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[ICONIC FOOD] Not your grandfather’s potato chips or popsicles

Mar 04,2019
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Some of the snacks available in Korea that have been given new and unique flavors are shown above. [SCREEN CAPTURE]
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Snacks are getting a flavor overhaul in Korea.

Take the humble potato chip. Manufacturers are using a variety of flavors in their salted snacks, audaciously adding such flavors as kimchijjigae (kimchi stew) to make their products irresistibly new and novel.

Until five years ago, Korea was a relatively conservative land in terms of its potato chips, which are a staple snack for the public. That changed in 2014 when the country fell in love with honey butter potato chips. The snack was so popular that shortages were reported - along with hoarding and profiteering - and honey butter flavoring was eventually applied to many other kinds of snacks. Potato chip makers realized that new flavors were the route to greater profits, including sweeter flavors. Snack lovers couldn’t have been happier with the new trend. Novelty had been ignored in the snack market and some of the best-selling snacks from large retailers were old chestnuts indeed, including Home Run Ball, which was first introduced in 1981, as well as Orion’s Choco Pie, first released in 1974.

Nongshim Shrimp Cracker, a popular crispy shrimp-flavored snack made by Nongshim dating back to 1971, jumped on the bandwagon. It is now available in the original and spicy version, along with a seasoning called gganpung, a sauce often used with fried shrimp in Korean-style Chinese food.

Binggrae’s Kotgerang, a crab-flavored savory snack that first hit the market in 1986, got a wasabi infusion to celebrate the 30th anniversary since its release in 2016, followed by the 2015 release of a jjambbong version, modeled on the Korean-Chinese style spicy noodle served with seafood. Thanks to increasing sales and a lot of attention on social media, Binggrae decided to continue its search to find spicy notes that go well with the taste of crab. Last week, it released a cheongyang pepper flavored Kotgerang in an attempt to introduce more Korean flavors as opposed to Japanese or Chinese influences. Before the release, the company did a survey and found out that some consumers chose the spicier version to eat with alcoholic drinks and often used mayonnaise as a dipping sauce.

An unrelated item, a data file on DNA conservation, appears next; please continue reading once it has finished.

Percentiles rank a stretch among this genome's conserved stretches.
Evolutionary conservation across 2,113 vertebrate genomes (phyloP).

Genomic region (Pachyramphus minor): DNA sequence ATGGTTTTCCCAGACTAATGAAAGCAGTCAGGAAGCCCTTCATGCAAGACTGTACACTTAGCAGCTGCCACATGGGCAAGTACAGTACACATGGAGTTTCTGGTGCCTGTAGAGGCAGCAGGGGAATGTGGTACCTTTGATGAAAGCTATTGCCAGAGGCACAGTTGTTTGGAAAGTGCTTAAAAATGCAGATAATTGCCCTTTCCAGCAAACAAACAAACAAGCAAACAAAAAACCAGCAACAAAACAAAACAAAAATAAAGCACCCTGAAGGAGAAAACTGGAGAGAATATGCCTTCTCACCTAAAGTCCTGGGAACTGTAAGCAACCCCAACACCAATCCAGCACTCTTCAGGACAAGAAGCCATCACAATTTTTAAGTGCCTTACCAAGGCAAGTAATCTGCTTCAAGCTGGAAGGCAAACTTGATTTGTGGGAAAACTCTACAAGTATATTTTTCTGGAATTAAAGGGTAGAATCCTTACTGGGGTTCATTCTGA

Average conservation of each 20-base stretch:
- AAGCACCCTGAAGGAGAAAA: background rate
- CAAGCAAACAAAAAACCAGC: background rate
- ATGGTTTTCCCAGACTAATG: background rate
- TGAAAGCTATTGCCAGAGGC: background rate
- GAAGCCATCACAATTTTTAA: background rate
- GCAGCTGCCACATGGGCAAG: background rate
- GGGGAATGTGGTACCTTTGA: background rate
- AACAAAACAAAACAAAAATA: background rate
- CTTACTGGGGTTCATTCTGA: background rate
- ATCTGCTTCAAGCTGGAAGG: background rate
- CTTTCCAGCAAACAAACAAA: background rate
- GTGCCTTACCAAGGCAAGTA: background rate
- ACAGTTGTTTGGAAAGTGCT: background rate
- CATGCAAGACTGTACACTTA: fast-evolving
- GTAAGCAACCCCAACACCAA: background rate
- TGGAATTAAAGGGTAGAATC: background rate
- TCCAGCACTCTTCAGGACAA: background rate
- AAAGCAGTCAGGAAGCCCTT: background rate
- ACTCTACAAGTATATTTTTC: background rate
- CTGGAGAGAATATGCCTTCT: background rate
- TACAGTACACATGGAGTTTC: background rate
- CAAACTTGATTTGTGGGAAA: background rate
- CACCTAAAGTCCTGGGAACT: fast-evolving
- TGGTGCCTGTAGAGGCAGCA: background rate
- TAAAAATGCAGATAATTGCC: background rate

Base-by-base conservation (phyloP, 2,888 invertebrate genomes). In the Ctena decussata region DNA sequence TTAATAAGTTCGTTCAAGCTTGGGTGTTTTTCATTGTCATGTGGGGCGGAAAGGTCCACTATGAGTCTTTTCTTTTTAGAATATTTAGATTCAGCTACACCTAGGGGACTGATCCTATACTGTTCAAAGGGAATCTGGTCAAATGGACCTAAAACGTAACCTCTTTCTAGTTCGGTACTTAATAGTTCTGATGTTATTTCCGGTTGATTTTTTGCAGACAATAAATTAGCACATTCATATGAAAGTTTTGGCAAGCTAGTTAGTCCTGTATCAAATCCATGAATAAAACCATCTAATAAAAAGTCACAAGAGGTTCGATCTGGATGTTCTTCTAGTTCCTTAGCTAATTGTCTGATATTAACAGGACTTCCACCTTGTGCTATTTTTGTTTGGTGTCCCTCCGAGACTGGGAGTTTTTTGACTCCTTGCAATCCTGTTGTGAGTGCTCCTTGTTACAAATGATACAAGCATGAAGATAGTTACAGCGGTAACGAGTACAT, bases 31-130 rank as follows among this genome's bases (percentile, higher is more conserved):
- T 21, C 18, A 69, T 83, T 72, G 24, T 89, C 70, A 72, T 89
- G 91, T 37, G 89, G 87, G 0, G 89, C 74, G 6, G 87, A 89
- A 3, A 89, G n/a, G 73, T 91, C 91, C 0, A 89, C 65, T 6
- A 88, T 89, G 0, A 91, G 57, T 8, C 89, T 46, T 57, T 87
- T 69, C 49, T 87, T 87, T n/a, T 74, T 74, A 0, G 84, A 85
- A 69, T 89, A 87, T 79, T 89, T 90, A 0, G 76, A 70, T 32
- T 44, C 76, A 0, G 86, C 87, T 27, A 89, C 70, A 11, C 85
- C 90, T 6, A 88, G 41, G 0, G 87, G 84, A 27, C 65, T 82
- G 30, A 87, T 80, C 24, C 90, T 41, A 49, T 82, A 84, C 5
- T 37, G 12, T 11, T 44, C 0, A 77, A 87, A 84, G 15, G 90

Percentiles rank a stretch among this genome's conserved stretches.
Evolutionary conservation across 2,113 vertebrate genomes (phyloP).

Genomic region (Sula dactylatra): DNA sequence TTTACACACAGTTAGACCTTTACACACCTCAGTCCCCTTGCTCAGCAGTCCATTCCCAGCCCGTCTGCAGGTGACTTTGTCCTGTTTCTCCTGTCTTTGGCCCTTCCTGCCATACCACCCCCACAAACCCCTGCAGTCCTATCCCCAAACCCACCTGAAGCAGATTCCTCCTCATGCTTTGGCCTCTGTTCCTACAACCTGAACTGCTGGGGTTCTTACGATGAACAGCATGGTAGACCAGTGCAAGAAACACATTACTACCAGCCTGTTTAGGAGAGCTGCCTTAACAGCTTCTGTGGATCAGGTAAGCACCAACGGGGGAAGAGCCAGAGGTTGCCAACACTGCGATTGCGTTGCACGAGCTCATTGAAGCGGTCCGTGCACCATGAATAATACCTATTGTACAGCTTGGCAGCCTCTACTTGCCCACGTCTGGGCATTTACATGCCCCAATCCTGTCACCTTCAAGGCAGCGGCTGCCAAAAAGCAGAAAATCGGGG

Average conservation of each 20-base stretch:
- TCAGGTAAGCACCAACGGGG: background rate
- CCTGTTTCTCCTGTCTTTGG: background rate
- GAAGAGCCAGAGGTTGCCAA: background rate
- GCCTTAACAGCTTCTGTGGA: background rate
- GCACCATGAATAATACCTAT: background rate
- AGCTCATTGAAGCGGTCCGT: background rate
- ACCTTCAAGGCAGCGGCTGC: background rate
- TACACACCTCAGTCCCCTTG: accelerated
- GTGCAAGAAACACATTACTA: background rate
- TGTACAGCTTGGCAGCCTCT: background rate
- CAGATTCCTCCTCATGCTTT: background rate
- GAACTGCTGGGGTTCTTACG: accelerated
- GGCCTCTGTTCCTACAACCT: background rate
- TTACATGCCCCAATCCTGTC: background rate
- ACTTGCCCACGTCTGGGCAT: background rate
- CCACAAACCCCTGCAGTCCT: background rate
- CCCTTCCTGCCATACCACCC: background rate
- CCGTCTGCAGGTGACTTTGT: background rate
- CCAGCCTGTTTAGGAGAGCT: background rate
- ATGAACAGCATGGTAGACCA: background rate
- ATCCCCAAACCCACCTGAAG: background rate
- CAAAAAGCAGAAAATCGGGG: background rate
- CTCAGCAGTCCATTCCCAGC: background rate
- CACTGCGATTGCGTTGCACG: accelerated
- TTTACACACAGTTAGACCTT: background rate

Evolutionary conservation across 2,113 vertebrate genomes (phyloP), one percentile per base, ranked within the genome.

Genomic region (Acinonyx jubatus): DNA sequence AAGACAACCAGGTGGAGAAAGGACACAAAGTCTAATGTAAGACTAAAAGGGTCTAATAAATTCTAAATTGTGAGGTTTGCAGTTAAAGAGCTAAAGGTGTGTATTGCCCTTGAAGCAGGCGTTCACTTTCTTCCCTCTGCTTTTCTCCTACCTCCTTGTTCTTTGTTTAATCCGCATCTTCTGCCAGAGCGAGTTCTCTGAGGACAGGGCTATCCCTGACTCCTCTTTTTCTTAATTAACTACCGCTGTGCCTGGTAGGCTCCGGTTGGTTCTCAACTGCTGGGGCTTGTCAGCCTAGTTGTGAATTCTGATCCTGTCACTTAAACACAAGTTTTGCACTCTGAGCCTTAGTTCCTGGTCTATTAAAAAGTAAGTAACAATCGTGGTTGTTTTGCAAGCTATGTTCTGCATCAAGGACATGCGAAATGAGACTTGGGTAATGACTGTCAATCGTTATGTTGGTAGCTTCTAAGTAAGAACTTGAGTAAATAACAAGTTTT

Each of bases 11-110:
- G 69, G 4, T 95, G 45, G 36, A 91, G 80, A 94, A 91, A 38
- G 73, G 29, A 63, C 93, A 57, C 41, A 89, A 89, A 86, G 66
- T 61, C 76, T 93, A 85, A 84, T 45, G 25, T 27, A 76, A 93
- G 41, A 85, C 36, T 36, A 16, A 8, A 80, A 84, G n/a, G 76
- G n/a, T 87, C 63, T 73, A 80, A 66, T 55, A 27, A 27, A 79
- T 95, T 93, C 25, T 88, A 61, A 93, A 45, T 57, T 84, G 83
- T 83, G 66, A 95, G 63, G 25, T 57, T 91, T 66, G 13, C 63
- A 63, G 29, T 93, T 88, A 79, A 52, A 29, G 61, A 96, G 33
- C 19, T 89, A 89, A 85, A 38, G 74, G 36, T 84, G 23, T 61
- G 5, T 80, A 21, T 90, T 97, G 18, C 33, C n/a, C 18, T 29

“We are trying to provide a new experience to consumers with a brand that’s been around for over 30 years,” said an official for the company. “We will continue to research and introduce new products with new flavors.”

The search for new flavors goes beyond mastering the right level of spiciness. Haitai-Calbee, the pioneer of the Honey Butter Chip, added flavors similar to cooked sea bream over rice to its potato chips. Oh Yes, originally a chocolate sponge cake, introduced a purple-colored sweet potato flavor to make their cake more fun and trendy.

Relatively newer Ggobuk Chip, also known as Turtle Chip, has introduced a corn soup flavor and a chip with Himalayan salt, while Bbasae, a shrimp-flavored snack, is being seasoned with lobster, corn and cheese.

Global companies are also trying to introduce flavors for the Korean consumer. Pringles researched flavors familiar to travelers at rest stops on highways. It released two flavors: grilled potato and garlic, and sausage grilled on coals. The sausage version is much praised on social media, with people saying it tastes just like popular rest stop snack sotteok sotteok, skewered sausage and tteok (sticky rice cake).

New flavors are also finding their way into ice cream. Haitai Confectionery and Foods added a lemonade version of its steady selling Tank Boy product, which has a base taste of Korean pear. Lotte Confectionery is making variations of its Jaws Bar, an icy sorbet on a stick which originally came with a grey to purple exterior with a red filling inside. The new versions are white or pink with different fruit flavors. The company also changed its popular Subak Bar, watermelon sorbet which was mostly red with a thin green layer, resembling a slice of the real fruit. It expanded the green layer, as customers claimed in reviews that was their favorite part. (In fact, it’s an old joke that you can tell a real friendship if your buddy gives you the green part of the Subak Bar.) The new Subak Bar has been a hit.

“The companies have fun adjusting flavors of its steady sellers to make them trendy for consumers,” said food columnist Lee Hae-rim. “It’s a way of promoting an existing brand better while getting extra profits and fighting sluggish sales.”

As a marketing strategy, it’s easier and a lot less expensive than coming up with an entirely new product. “The flashy interest in each newly-flavored product has about the same impact as the release of a completely new product,” Lee said, “so a company may be able to see higher returns with the additional investment done to already existing products.”

BY LEE SUN-MIN [summerlee@joongang.co.kr]